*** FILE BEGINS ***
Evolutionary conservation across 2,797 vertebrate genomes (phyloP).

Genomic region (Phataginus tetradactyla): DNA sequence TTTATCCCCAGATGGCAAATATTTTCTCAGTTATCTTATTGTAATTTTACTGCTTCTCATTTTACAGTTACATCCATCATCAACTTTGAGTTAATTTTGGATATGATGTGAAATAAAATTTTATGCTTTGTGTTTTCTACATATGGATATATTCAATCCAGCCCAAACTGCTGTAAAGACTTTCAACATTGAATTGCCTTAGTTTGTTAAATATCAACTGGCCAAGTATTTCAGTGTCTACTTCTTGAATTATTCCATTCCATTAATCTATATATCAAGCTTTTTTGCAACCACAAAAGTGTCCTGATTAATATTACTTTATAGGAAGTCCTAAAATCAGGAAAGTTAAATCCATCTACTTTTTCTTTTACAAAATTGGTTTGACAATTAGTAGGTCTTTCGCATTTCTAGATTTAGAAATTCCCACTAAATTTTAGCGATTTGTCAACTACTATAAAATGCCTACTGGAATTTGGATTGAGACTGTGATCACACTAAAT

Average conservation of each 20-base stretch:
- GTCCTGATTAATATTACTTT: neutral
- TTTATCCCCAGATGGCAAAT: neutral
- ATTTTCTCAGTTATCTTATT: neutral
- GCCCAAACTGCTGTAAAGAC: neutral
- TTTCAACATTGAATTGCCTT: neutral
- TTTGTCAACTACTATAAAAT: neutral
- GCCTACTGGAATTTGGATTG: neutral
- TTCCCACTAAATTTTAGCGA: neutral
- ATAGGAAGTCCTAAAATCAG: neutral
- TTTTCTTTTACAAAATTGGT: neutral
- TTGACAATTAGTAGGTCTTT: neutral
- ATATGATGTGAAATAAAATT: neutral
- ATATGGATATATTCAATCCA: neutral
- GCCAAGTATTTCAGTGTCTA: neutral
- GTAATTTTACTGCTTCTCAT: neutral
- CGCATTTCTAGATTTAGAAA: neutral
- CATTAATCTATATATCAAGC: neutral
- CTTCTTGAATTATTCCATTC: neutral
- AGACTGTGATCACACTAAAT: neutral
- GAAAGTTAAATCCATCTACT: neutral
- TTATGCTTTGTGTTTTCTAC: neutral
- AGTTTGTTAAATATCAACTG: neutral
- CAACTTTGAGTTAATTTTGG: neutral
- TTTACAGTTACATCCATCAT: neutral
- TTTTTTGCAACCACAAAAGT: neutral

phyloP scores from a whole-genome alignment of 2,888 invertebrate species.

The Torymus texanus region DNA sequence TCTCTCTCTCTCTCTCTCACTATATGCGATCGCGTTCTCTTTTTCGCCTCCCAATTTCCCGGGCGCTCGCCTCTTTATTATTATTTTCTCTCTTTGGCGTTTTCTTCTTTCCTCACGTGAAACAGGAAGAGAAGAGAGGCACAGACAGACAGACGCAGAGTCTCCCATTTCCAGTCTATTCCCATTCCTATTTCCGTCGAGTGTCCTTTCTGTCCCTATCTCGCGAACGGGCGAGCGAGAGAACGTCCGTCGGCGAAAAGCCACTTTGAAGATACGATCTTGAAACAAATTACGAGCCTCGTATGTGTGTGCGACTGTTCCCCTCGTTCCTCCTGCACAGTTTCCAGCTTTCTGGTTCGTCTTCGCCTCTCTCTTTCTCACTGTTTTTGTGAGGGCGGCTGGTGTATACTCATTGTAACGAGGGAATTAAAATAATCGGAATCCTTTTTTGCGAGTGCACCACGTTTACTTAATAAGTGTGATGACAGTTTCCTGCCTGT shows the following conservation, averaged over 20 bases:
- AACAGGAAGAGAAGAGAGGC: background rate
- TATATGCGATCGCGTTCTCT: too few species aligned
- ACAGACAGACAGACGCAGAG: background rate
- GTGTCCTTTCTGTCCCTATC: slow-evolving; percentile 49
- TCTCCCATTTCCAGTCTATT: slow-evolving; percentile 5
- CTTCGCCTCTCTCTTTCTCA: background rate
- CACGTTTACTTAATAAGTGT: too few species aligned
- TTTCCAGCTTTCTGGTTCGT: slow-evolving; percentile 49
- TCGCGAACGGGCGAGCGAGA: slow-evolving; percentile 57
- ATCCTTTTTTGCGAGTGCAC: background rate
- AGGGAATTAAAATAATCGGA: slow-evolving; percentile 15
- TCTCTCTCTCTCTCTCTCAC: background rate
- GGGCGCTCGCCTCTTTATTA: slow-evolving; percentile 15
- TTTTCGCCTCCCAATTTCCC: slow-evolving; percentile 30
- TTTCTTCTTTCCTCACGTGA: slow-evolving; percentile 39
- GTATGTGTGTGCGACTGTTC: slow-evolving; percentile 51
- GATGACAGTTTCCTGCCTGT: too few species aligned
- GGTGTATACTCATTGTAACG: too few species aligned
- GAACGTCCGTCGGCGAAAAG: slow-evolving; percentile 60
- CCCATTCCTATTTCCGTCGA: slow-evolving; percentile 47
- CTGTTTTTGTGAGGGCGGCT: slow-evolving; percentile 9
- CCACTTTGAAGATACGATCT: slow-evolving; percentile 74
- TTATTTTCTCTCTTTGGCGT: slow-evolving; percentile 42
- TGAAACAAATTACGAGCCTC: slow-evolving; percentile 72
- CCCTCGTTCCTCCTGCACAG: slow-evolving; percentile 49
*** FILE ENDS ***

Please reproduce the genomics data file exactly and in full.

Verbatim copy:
Evolutionary conservation across 2,797 vertebrate genomes (phyloP).

Genomic region (Phataginus tetradactyla): DNA sequence TTTATCCCCAGATGGCAAATATTTTCTCAGTTATCTTATTGTAATTTTACTGCTTCTCATTTTACAGTTACATCCATCATCAACTTTGAGTTAATTTTGGATATGATGTGAAATAAAATTTTATGCTTTGTGTTTTCTACATATGGATATATTCAATCCAGCCCAAACTGCTGTAAAGACTTTCAACATTGAATTGCCTTAGTTTGTTAAATATCAACTGGCCAAGTATTTCAGTGTCTACTTCTTGAATTATTCCATTCCATTAATCTATATATCAAGCTTTTTTGCAACCACAAAAGTGTCCTGATTAATATTACTTTATAGGAAGTCCTAAAATCAGGAAAGTTAAATCCATCTACTTTTTCTTTTACAAAATTGGTTTGACAATTAGTAGGTCTTTCGCATTTCTAGATTTAGAAATTCCCACTAAATTTTAGCGATTTGTCAACTACTATAAAATGCCTACTGGAATTTGGATTGAGACTGTGATCACACTAAAT

Average conservation of each 20-base stretch:
- GTCCTGATTAATATTACTTT: neutral
- TTTATCCCCAGATGGCAAAT: neutral
- ATTTTCTCAGTTATCTTATT: neutral
- GCCCAAACTGCTGTAAAGAC: neutral
- TTTCAACATTGAATTGCCTT: neutral
- TTTGTCAACTACTATAAAAT: neutral
- GCCTACTGGAATTTGGATTG: neutral
- TTCCCACTAAATTTTAGCGA: neutral
- ATAGGAAGTCCTAAAATCAG: neutral
- TTTTCTTTTACAAAATTGGT: neutral
- TTGACAATTAGTAGGTCTTT: neutral
- ATATGATGTGAAATAAAATT: neutral
- ATATGGATATATTCAATCCA: neutral
- GCCAAGTATTTCAGTGTCTA: neutral
- GTAATTTTACTGCTTCTCAT: neutral
- CGCATTTCTAGATTTAGAAA: neutral
- CATTAATCTATATATCAAGC: neutral
- CTTCTTGAATTATTCCATTC: neutral
- AGACTGTGATCACACTAAAT: neutral
- GAAAGTTAAATCCATCTACT: neutral
- TTATGCTTTGTGTTTTCTAC: neutral
- AGTTTGTTAAATATCAACTG: neutral
- CAACTTTGAGTTAATTTTGG: neutral
- TTTACAGTTACATCCATCAT: neutral
- TTTTTTGCAACCACAAAAGT: neutral

phyloP scores from a whole-genome alignment of 2,888 invertebrate species.

The Torymus texanus region DNA sequence TCTCTCTCTCTCTCTCTCACTATATGCGATCGCGTTCTCTTTTTCGCCTCCCAATTTCCCGGGCGCTCGCCTCTTTATTATTATTTTCTCTCTTTGGCGTTTTCTTCTTTCCTCACGTGAAACAGGAAGAGAAGAGAGGCACAGACAGACAGACGCAGAGTCTCCCATTTCCAGTCTATTCCCATTCCTATTTCCGTCGAGTGTCCTTTCTGTCCCTATCTCGCGAACGGGCGAGCGAGAGAACGTCCGTCGGCGAAAAGCCACTTTGAAGATACGATCTTGAAACAAATTACGAGCCTCGTATGTGTGTGCGACTGTTCCCCTCGTTCCTCCTGCACAGTTTCCAGCTTTCTGGTTCGTCTTCGCCTCTCTCTTTCTCACTGTTTTTGTGAGGGCGGCTGGTGTATACTCATTGTAACGAGGGAATTAAAATAATCGGAATCCTTTTTTGCGAGTGCACCACGTTTACTTAATAAGTGTGATGACAGTTTCCTGCCTGT shows the following conservation, averaged over 20 bases:
- AACAGGAAGAGAAGAGAGGC: background rate
- TATATGCGATCGCGTTCTCT: too few species aligned
- ACAGACAGACAGACGCAGAG: background rate
- GTGTCCTTTCTGTCCCTATC: slow-evolving; percentile 49
- TCTCCCATTTCCAGTCTATT: slow-evolving; percentile 5
- CTTCGCCTCTCTCTTTCTCA: background rate
- CACGTTTACTTAATAAGTGT: too few species aligned
- TTTCCAGCTTTCTGGTTCGT: slow-evolving; percentile 49
- TCGCGAACGGGCGAGCGAGA: slow-evolving; percentile 57
- ATCCTTTTTTGCGAGTGCAC: background rate
- AGGGAATTAAAATAATCGGA: slow-evolving; percentile 15
- TCTCTCTCTCTCTCTCTCAC: background rate
- GGGCGCTCGCCTCTTTATTA: slow-evolving; percentile 15
- TTTTCGCCTCCCAATTTCCC: slow-evolving; percentile 30
- TTTCTTCTTTCCTCACGTGA: slow-evolving; percentile 39
- GTATGTGTGTGCGACTGTTC: slow-evolving; percentile 51
- GATGACAGTTTCCTGCCTGT: too few species aligned
- GGTGTATACTCATTGTAACG: too few species aligned
- GAACGTCCGTCGGCGAAAAG: slow-evolving; percentile 60
- CCCATTCCTATTTCCGTCGA: slow-evolving; percentile 47
- CTGTTTTTGTGAGGGCGGCT: slow-evolving; percentile 9
- CCACTTTGAAGATACGATCT: slow-evolving; percentile 74
- TTATTTTCTCTCTTTGGCGT: slow-evolving; percentile 42
- TGAAACAAATTACGAGCCTC: slow-evolving; percentile 72
- CCCTCGTTCCTCCTGCACAG: slow-evolving; percentile 49